We produced the ELP referred to as I40 via recombinant expression in E. coli and purified the protein using inverse temperature cycling according to the method of Hassouneh et al.[38]. I40 consists of 40 repeats of the motif Val-Pro-Gly-Ile-Gly. A Cys residue near the N-terminus of I40 allows dimerization through disulfide bond formation under non-reducing conditions (sequence provided in Fig 1A and S1 Table). The I40 construct was chosen for convenience, as it expresses well (typical yield ~30 mg/L), purifies easily, and forms coacervates at ambient temperatures. Representative SDS-PAGE analysis of I40 purification is shown in Fig 1B, where I40 runs near its expected size of 17.9 kDa. The reversible coacervation behavior of I40 was observed both during and after the purification process. For all experiments herein, freeze-dried I40 was freshly re-suspended in ice cold water or buffer, then passively brought to ambient temperature, as dry I40 does not easily dissolve in conditions that promote coacervation.

Fig 1. Phase transition of I40 allows purification by temperature cycling.

(A) Schematic of I40 ELP and its coacervation behavior. (B) SDS-PAGE analysis of I40 purification. Lane 1: molecular weight marker. Lane 2: first periplasmic extraction fraction. Lane 3: second periplasmic extraction fraction. Lane 4: supernatant following first “hot spin” in 3 M NaCl. Lanes 5–7: “cold spin” supernatants following three subsequent rounds of inverse transition cycling. The uncropped, unlabeled version of this image is provided in the Supporting information (S1 Fig).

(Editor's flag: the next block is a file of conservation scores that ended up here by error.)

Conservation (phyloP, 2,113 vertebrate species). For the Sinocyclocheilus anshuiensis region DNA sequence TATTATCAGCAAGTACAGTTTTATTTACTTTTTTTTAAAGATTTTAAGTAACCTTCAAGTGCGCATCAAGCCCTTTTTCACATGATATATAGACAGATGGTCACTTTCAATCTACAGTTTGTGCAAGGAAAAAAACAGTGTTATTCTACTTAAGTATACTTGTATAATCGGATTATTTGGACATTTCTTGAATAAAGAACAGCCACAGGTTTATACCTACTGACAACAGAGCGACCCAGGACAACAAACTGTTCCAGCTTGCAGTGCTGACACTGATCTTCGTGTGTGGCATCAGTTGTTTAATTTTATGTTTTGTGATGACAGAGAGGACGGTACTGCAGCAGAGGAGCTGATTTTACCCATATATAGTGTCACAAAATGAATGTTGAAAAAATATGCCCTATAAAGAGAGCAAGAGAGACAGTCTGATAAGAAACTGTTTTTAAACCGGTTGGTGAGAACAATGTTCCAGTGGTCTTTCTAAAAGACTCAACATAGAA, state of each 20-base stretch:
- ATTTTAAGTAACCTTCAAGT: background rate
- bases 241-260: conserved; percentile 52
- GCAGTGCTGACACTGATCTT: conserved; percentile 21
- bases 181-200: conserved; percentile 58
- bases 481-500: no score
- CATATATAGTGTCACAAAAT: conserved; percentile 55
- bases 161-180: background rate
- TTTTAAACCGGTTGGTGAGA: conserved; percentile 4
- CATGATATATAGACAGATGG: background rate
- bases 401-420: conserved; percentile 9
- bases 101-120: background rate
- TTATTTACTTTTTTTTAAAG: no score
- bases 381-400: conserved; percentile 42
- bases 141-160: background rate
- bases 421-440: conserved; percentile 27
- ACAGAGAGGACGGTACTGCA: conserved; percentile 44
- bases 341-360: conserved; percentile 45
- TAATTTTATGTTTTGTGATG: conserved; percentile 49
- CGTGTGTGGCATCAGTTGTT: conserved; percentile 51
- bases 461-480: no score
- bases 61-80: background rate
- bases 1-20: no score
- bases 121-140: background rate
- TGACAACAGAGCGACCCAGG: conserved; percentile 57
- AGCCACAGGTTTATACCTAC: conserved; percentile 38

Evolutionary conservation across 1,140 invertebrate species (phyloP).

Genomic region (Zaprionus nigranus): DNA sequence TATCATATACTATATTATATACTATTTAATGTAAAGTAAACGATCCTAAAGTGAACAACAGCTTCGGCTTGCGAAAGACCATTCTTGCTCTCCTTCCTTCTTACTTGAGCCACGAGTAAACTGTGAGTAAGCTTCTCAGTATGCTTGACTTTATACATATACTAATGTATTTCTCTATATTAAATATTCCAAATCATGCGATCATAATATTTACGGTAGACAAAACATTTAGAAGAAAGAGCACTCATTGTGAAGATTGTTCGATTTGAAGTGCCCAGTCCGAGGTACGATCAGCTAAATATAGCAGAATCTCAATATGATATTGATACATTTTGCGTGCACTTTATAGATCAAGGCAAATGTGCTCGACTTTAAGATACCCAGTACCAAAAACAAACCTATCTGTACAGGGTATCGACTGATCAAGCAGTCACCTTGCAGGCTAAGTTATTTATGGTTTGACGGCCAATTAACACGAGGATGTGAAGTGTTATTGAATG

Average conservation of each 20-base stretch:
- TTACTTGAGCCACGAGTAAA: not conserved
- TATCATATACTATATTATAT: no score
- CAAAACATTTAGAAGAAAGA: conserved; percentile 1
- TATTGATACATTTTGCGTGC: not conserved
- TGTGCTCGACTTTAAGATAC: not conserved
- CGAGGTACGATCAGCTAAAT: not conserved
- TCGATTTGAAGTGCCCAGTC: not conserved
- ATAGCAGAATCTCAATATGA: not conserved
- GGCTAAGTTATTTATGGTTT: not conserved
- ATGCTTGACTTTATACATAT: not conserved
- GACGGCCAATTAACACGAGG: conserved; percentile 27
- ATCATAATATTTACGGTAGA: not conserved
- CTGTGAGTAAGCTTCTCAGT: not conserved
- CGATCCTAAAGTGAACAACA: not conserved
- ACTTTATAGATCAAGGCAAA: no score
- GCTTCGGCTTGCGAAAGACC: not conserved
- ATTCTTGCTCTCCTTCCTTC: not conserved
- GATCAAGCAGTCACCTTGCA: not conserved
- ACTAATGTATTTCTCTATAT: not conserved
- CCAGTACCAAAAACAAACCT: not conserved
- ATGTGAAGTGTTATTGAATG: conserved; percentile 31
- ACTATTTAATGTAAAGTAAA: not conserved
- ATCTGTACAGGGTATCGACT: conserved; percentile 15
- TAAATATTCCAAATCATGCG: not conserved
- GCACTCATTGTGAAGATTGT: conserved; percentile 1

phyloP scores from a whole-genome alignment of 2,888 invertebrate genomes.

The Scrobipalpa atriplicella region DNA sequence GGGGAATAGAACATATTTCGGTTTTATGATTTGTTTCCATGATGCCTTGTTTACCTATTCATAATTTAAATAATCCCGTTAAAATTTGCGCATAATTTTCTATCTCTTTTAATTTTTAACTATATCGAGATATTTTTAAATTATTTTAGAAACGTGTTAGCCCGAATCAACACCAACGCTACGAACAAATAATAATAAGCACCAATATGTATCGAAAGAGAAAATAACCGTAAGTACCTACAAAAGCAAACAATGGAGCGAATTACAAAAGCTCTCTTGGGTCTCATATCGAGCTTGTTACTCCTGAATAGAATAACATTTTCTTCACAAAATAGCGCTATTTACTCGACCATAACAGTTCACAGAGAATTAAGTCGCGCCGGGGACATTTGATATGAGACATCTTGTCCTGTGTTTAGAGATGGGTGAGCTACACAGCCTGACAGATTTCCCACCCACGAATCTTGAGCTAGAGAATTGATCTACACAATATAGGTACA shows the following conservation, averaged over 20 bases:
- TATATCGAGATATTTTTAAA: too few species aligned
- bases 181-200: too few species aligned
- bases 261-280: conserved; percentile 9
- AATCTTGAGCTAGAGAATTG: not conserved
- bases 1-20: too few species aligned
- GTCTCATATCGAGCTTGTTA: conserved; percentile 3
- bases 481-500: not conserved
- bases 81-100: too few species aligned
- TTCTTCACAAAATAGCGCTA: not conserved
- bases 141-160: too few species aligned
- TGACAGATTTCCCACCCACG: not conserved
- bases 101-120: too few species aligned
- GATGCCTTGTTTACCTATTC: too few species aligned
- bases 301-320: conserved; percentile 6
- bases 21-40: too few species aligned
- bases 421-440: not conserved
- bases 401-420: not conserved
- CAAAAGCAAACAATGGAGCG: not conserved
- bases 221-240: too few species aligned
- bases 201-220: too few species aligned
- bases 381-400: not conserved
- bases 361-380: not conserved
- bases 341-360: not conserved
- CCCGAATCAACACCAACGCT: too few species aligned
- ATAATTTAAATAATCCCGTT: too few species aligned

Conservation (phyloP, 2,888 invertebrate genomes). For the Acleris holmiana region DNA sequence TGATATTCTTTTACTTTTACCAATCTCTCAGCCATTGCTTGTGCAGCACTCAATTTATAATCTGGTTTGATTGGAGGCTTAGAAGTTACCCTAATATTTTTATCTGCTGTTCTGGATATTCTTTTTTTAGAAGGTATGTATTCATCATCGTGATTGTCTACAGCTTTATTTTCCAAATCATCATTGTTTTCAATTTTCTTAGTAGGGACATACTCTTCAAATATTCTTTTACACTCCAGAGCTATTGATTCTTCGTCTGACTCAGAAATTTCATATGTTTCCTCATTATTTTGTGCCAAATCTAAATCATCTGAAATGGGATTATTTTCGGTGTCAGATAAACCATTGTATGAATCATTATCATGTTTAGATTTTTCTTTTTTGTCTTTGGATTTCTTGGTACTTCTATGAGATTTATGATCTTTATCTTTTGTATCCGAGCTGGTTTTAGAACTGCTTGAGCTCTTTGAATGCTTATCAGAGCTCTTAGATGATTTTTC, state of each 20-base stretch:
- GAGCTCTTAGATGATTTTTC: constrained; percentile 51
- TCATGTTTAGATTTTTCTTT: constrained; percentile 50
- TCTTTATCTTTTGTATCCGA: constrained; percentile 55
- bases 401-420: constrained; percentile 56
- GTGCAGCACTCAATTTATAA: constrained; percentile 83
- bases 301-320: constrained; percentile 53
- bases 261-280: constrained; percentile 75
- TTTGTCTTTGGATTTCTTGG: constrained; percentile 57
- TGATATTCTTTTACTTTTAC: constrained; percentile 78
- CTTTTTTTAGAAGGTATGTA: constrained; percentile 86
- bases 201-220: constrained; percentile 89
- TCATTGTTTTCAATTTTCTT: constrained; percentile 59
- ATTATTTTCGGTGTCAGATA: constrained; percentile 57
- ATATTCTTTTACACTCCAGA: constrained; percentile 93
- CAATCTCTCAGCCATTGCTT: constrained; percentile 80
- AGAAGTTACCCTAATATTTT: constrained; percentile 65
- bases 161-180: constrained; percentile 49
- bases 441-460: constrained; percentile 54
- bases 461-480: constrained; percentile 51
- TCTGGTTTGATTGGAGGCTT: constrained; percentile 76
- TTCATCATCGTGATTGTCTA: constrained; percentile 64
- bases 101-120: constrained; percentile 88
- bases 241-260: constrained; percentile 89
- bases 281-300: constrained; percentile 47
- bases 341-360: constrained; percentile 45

We analyzed the thermal behavior of I40 in water using DLS (Fig 2). DLS uses scattering intensity to calculate the size of a hypothetical spherical particle with the same diffusional properties as the particles in a sample. For a 0.25 mg/mL (12.5 μM) solution, micron-scale coacervates were the dominant species at ~25 °C and warmer. In samples below 25 °C, we frequently observed high variability in the apparent size distributions across replicate runs (Fig 2B and 2C). For example, at ambient temperatures (~19–24 °C), a multimodal distribution of particles was typically observed, with a dominant peak in the 200–500 nm range and secondary and tertiary peaks with hydrodynamic diameters greater than 1 μm. These data are also consistent with previously reported DLS results for a different ELP (VPGIG25) showing a large range of particle sizes in replicate measurements performed close to the Tt [39]. Therefore, while DLS can be useful for studying ELP temperature transition behavior, our results illustrate the difficulty of obtaining accurate size distribution information for samples that are potentially polymodal, polydisperse, dynamic, self-interacting, and at least partly non-spherical.

Fig 2. Dynamic light scattering shows temperature-dependent assembly and size distribution of I40 particles.

(A) Hydrodynamic diameter of the most relatively abundant species versus temperature. (B) Intensity distribution of particle sizes at 19 °C. (C) Volume distribution of particle sizes at 19 °C.